Learn to Love the Curse

Monday Magazine | August 24, 2004
Darlings, this week’s topic is not for those who can’t stand the sight of . . . blood.

Yes, blood. Because sometimes it comes up in the context of sex, darlings, whether we like it or not. (And if you don’t, read on, because I’m hoping you’ll just change your minds by the time you’ve finished this column).

Now, I mention it because a snuggle-friend of mine was reluctant to come and play last week, even though I’d just done some power toy shopping at Kiss and Tell and was all ready to try out a few new tricks.

“Ringo, I’m just not up for it this weekend,” she sighed. “I’m having a visit from Aunt Flo.”

“I thought your aunt was named Tillie,” I blurted, like the doofus I can be at times, until I remembered that old euphemism from way back whenever. D’oh. I assured her I wasn’t bothered by a little extra lubrication—if anything, it was even a bit of a bonus.

“I’m sorry,” she apologized. “It just makes me feel so gross.”

So there I lay, on the Ringolicious divan, all alone and pondering the unfairness of the world (admittedly while watching those buff Olympic gymnasts and fondling my new Gladiator dildo—yoo-hoo, boys, did you lose a part of yourselves?). Why is it that one half of the adult population has to be faced with the messiness of a monthly bleed? Yeah, yeah, reproduction and all that—I’m all for perpetuating the human race (as long as I don’t have to be the one personally responsible for doing it.) But it sure would be nice to be able to turn it on and off like a tap, you know?

However, that’s not possible unless you’re into hormonal therapy (and Ringo’s idea of hormonal therapy is a little different than that of the big pharmaceutical companies, if you know what I mean). And I’ve seen enough madness wrought by the artificial cycles of birth control pills, injections, patches (good god, patches, how demeaning is that?) and implants (make it stop, pleeeze! What’s next, hormone-charged IUDs? Yes, as a matter of fact, and that really scares me.). Too many of my gal pals have found themselves benefiting from birth control pills not because of their pill-induced temporary inability to get pregnant, but because of their pill-induced disinclination to have sex. Yuck.

So let’s face facts, like that cute nurse told us in grade five. Menstrual bleeding is a natural part of life, and nothing to be ashamed of. So why was my friend so squeamish about going with the flow? And how could I convince her to just bloody well get over it?

For a good, feminist answer, I turned first to one of my new favourite websites, www.myvag.net. I mentioned this one last week, remember darlings? It’s the site of one kick-ass local woman named Sarah who has a wonderfully positive attitude about vaginas, and all the mucky, bloody, gooey stuff that comes out of (and goes into) them. She’s an advocate of sex while bleeding (at least as far as her own sex life goes), and she suggests that there’s nothing better than a good orgasm for soothing monthly cramps and headaches. Well, that was all the inspiration I needed, darlings. I got back on the phone.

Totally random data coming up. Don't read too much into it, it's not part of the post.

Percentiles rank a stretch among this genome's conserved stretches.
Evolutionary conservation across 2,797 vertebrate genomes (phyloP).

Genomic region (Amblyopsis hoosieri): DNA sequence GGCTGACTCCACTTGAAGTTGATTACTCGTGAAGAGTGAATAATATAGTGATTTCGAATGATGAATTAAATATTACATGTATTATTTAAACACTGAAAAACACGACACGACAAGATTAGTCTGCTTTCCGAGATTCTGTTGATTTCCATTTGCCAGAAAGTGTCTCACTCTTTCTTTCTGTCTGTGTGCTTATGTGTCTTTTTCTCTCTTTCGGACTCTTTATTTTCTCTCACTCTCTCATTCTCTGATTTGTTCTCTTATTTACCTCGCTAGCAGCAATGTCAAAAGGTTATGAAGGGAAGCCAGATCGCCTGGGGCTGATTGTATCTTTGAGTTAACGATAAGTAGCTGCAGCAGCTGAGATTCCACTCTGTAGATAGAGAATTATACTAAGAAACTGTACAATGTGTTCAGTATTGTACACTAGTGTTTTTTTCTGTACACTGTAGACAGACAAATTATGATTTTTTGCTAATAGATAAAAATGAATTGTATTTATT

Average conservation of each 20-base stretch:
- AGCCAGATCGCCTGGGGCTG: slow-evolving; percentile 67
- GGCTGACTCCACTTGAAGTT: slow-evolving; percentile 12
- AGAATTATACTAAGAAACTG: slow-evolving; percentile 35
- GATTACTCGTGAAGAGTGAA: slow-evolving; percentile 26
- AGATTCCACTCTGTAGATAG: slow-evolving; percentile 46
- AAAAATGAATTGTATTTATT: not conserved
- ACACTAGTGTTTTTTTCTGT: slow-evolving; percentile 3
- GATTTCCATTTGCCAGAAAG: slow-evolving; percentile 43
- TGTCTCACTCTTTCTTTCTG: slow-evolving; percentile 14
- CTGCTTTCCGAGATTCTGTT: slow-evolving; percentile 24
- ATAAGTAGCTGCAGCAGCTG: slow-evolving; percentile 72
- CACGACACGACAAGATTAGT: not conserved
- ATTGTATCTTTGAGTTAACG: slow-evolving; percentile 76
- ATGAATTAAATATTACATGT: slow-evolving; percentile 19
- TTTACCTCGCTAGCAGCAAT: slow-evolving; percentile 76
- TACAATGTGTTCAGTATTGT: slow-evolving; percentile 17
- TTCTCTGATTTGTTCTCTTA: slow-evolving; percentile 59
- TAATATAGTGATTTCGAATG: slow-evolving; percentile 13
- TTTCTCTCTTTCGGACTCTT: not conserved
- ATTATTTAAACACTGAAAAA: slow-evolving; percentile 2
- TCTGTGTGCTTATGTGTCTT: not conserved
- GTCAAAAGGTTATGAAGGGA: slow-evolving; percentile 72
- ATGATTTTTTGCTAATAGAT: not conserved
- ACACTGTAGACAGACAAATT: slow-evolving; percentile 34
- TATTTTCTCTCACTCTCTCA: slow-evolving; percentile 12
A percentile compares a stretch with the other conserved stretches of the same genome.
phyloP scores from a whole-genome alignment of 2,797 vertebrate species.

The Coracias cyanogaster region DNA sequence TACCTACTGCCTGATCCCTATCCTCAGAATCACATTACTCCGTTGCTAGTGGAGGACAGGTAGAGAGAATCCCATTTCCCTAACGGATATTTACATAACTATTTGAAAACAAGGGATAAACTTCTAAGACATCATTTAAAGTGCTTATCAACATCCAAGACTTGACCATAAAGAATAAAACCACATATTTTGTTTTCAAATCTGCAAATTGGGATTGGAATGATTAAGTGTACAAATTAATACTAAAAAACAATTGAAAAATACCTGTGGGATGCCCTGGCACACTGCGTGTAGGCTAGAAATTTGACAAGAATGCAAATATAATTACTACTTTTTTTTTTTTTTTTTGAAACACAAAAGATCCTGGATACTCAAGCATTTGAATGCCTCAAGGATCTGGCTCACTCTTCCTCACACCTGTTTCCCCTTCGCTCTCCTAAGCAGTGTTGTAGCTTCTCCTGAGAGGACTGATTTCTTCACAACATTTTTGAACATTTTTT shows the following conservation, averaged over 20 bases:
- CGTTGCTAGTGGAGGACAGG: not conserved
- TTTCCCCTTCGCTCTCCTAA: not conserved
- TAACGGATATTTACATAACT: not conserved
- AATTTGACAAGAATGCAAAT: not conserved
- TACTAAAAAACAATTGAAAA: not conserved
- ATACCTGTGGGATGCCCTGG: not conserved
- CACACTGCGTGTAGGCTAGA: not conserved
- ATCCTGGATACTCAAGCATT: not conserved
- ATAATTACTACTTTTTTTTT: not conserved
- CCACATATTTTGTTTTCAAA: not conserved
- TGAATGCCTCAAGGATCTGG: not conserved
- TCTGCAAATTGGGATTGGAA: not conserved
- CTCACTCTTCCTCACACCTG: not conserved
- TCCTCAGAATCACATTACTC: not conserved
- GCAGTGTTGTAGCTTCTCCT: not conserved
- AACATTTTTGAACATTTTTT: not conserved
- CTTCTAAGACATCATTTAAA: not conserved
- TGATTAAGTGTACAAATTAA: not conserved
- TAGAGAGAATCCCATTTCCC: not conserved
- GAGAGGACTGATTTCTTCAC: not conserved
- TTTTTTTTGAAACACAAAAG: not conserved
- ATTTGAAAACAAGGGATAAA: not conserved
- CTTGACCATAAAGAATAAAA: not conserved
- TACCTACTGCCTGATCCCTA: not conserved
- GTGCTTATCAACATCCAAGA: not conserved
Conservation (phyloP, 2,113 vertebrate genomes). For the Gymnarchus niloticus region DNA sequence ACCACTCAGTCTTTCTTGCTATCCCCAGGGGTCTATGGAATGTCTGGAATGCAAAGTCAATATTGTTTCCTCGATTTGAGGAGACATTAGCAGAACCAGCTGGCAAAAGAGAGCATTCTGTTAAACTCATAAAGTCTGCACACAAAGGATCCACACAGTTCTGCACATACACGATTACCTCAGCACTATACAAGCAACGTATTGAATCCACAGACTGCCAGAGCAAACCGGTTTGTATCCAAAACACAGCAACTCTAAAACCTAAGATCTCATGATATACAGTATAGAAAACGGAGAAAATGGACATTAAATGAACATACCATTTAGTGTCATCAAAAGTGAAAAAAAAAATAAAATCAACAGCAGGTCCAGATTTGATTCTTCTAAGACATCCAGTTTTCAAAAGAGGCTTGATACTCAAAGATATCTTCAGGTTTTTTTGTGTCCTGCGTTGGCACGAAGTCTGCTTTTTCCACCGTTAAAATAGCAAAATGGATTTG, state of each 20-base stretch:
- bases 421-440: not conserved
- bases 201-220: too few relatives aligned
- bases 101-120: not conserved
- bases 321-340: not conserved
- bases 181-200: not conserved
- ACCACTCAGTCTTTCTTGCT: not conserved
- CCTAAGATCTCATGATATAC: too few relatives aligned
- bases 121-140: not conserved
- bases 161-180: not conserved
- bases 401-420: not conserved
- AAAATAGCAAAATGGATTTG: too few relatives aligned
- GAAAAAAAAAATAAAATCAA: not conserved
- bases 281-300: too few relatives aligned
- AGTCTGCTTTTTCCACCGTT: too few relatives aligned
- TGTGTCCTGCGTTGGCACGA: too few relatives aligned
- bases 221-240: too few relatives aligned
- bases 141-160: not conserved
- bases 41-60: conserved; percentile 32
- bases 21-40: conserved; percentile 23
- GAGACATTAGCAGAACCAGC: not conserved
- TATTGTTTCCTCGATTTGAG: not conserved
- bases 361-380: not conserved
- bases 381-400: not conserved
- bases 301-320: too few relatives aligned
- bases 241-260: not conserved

“Snuggles,” I said. “I’m coming over. You’re gonna be coming, too.”

“Ringo,” she replied, “you’re nuts.”

“Maybe. But I want to show you something.”

All eager to please, I rushed off to my fave bookstore (the one with the cute clerks, if you must know), and bought my gal-pal a copy of The Curse, by Karen Houppert (Farrar, Strauss and Giroux, 1999), the definitive book about menstruation, and a copy of The Vagina Monologues, by Eve Ensler (Villard Books, 2001) because she managed to miss the dozen or so different productions of it that came through town last year. I wrapped them up in shiny red paper, and stopped by her place.

I won’t bore you with the gory details (a Ringo’s got to have some secrets, right?), but I will offer a few tips for bleeding-time sex that my sugar-bum and I came up with afterwards. You can just draw your own conclusions as to what happened to, er, get our creative juices flowing. And flowing. And flowing some more . . .

Mop it up

Have plenty of big bath towels on hand. Preferably black ones. Or red. Or, if you’re in the mood to make abstract art, go with whatever colour you like, the lighter the better. I’m sure I know at least one artist who’s got a piece like this in her past collection. In any case, you’ll need these to protect your satin sheets from whatever muckiness happens to occur.

Safety first

Blood, even innocent and pure-seeming menstrual blood, can carry HIV and other diseases. Play safe—which means if you’re not sure of each others’ sero-status, or haven’t been tested recently, use plenty of condoms, latex gloves, plastic wrap and other fluid-barrier-type devices. If either of you have any cuts or open sores, don’t go there.

Take it easy

While orgasms may make cramps feel better, other body parts can be sore or bloated-feeling when it’s that time of the month. Now is probably not the time to test out those clever rope bondage techniques you learned from Midori a few weeks ago. Got it?

Water sports

No, I’m not talking about those Olympic divers (don’t even get me started! Those beautifully sculpted pectorals! Those tight little bums!), but if you do want to do some diving of your own, try playing in the tub or shower. Not only does it make the mess less, er, messy, it makes for easy clean-up afterwards.

So bring on the blood, and in buckets, I say. Let’s learn to love it and celebrate it. Why not go down on Aunt Flo? It even gives me a new motto: Red wings for all!


Monday Magazine

Founded in 1975 to provide a critical voice in Victoria's political and cultural communities, Monday Magazine continues to shake British Columbia's conservative capital city with tell-it- like-it-is features and reviews. Targeting educated, active adults and Victoria's growing youth market, Monday...
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